Self portrait of John Collier (Tim Bobbin)
I stoode beside Tim Bobbin’ grave
‘At looks o’er Ratchda’ teawn;
An’ th’ owd lad ‘woke within his yerth,
An’ sed, “Wheer arto’ beawn?”
“Awm gooin’ into th’ Packer-street,
As far as th’ Gowden Bell;
To taste o’ Daniel’s Kesmus ale.”
TIM.—”I cud like o saup mysel’.”
“An’ by this hont o’ my reet arm,
If fro’ that hole theaw’ll reawk,
Theaw’st have o saup o’th’ best breawn ale
‘At ever lips did seawk.”
The greawnd it sturr’d beneath my feet,
An’ then I yerd o groan;
He shook the dust fro’ off his skull,
An’ rowlt away the stone.
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Sir Bedivere, in silence, watched the barge
That bore away King Arthur to the vale
Of Avalon, till it was seen no more.
Then, on the beach, alone amid the dead,
He lifted up his voice and sorely wept
” Alas ! ” he cried, ” gone are the pleasant days
At Camelot, and the sweet fellowship
Of noble knights and true, and beauteous dames
Who have no peers in all the living world,
Is quite dissolved for ever, and the King
Has gone and left none like him among men.
O happy, thrice and fourfold, ye who rest,
Both friends and foemen, in one peaceful bed,
While I am sick at soul and cannot die !
Oh ! that the battle might be fought again !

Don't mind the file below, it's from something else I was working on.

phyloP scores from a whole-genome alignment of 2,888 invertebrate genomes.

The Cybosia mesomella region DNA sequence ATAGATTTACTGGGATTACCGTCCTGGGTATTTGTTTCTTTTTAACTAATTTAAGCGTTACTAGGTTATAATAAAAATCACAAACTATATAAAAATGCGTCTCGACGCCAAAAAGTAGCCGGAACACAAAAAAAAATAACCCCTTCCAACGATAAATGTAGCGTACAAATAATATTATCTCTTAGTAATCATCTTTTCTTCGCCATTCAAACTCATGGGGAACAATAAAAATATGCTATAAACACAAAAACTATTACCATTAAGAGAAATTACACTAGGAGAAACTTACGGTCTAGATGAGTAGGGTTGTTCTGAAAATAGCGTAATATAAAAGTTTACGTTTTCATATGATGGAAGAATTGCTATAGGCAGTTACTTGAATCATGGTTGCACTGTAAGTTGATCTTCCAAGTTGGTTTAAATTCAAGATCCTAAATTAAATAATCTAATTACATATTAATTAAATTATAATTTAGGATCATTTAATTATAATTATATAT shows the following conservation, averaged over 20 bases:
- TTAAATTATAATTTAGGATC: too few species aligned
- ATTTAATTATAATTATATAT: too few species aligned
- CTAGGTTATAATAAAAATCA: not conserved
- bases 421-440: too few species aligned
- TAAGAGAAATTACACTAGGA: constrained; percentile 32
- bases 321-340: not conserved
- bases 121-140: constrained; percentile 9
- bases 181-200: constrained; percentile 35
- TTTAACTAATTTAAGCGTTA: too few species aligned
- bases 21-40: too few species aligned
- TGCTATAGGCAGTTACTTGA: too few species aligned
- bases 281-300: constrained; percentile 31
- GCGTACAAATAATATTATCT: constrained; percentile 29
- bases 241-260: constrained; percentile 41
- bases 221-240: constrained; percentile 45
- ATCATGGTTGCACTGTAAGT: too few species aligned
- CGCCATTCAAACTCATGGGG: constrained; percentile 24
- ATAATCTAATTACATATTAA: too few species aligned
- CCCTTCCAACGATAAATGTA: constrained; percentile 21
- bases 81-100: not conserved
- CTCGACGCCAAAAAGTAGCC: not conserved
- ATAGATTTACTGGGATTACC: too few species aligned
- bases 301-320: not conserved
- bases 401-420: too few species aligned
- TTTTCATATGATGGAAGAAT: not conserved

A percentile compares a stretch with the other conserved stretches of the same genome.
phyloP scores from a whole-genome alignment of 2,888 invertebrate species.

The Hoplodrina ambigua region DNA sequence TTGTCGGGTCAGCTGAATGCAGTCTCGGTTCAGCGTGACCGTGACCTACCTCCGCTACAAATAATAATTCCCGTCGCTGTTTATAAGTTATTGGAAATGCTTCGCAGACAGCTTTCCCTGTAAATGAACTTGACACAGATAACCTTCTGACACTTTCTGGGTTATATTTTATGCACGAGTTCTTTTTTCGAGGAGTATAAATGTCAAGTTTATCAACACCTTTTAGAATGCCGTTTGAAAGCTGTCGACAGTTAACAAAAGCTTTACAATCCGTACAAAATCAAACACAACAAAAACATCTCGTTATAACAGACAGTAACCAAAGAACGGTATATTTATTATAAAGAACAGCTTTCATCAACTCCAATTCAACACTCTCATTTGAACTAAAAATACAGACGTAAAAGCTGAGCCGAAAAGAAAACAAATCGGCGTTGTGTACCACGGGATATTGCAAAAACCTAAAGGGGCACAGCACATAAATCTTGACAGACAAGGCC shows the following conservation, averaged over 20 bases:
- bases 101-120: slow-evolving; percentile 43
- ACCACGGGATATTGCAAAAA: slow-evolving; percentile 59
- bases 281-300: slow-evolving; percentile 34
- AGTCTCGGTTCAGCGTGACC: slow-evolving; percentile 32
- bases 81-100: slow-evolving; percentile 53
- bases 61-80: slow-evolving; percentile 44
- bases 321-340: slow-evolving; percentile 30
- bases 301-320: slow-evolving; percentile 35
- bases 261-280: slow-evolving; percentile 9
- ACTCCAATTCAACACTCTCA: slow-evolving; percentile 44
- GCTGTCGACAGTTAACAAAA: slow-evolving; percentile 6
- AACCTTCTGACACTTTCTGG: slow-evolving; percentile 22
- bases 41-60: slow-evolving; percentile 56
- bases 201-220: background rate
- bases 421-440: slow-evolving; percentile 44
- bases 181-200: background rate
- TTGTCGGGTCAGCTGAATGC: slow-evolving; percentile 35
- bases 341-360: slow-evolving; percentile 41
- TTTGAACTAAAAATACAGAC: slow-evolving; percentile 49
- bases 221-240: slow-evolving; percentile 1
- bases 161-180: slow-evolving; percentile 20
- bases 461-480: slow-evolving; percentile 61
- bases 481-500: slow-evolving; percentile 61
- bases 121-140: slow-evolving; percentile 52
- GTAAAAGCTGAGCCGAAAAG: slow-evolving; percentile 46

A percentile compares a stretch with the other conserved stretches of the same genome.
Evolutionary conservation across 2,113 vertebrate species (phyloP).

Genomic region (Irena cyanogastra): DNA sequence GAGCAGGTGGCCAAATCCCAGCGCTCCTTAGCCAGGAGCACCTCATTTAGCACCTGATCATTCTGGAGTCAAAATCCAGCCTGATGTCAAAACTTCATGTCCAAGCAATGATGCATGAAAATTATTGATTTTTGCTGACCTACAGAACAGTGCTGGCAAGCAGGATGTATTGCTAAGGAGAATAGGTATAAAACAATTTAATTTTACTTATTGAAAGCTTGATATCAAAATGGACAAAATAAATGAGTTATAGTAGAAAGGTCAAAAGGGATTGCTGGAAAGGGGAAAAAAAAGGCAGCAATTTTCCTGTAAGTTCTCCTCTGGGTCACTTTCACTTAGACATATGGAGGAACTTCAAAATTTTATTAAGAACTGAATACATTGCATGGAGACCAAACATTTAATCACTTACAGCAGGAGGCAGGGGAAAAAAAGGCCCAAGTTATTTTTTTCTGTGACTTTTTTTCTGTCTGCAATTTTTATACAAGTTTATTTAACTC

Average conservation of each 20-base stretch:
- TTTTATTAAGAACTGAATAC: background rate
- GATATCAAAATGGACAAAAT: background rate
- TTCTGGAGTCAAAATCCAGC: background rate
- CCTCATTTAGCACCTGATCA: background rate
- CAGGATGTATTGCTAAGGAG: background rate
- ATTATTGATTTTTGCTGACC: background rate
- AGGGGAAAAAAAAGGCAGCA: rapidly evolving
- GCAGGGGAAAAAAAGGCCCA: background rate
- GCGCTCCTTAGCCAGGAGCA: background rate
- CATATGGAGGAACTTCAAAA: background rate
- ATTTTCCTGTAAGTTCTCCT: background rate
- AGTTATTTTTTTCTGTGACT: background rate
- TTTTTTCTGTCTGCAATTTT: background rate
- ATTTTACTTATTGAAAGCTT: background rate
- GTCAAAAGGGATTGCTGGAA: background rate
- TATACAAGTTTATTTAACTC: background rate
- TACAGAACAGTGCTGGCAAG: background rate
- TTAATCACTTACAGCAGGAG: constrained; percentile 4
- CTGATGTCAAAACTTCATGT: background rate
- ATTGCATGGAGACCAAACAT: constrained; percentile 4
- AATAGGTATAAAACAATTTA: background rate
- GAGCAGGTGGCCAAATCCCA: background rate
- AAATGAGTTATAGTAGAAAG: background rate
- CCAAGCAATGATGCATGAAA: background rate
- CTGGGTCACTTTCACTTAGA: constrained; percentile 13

Then would I surely seek the way to death,
And bleed and sleep like you, and be at peace.
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When the body of a nine year-old boy was found in a well in Lincoln in 1255, the Jewish owner of the well was (despite the lack of any evidence) held for the child’s murder.
Before his execution, he was tortured and coerced into implicating not only himself but also a number of prominent Jews, that had come to the city to attend a wedding, in a ritual murder that among other tortures involved the boy being crucified.
Six months earlier Henry III had sold his rights to tax the Jews to his brother Richard, Earl of Cornwall, this alleged crime gave him an excuse to seize the property of any found guilty of the crime.
92 Jews were arrested and taken to London, 18 were hanged for refusing to take part in the trial and the rest were found guilty and sentenced to death but later pardoned when Earl Richard interceded on their behalf.
Little Hugh’s body was buried in Lincoln Cathedral.
The story of the boy’s death stirred the anti-semitism that was already virulent in England at that time. Read more »
To the south of the villiage of Beddgelert in The Snowdonia National Park is a small stone monument marks the resting place of Gelert the faithful hound of the medieval Welsh Prince Llewelyn the Great.
The spearmen heard the bugle sound,
And cheerly smiled the morn;
And many a brach, and many a hound,
Obeyed Llewelyn’s horn.
And still he blew a louder blast,
And gave a lustier cheer:
‘Come, Gelert come, wer’t never last
Llewelyn’s horn to hear.
‘Oh where does faithful Gelert roam,
The flower of all his race;
So true, so brave, a lamb at home,
A lion in the chase?’
‘Twas only at Llewelyn’s board
The faithful Gelert fed;
He watched, he served, he cheered his lord,
And sentinelled his bed. Read more »
There was a lord of worthy fame,
And a hunting he would ride,
Attended by a noble traine
Of gentrye by his side.
And while he did in chase remaine,
To see both sport and playe,
His ladye went,
as she did feigne,
Unto the church to praye.
This lord he had a daughter deare,
Whose beauty shone so bright,
She was beloved both far and neare
Of many a lord and knight.
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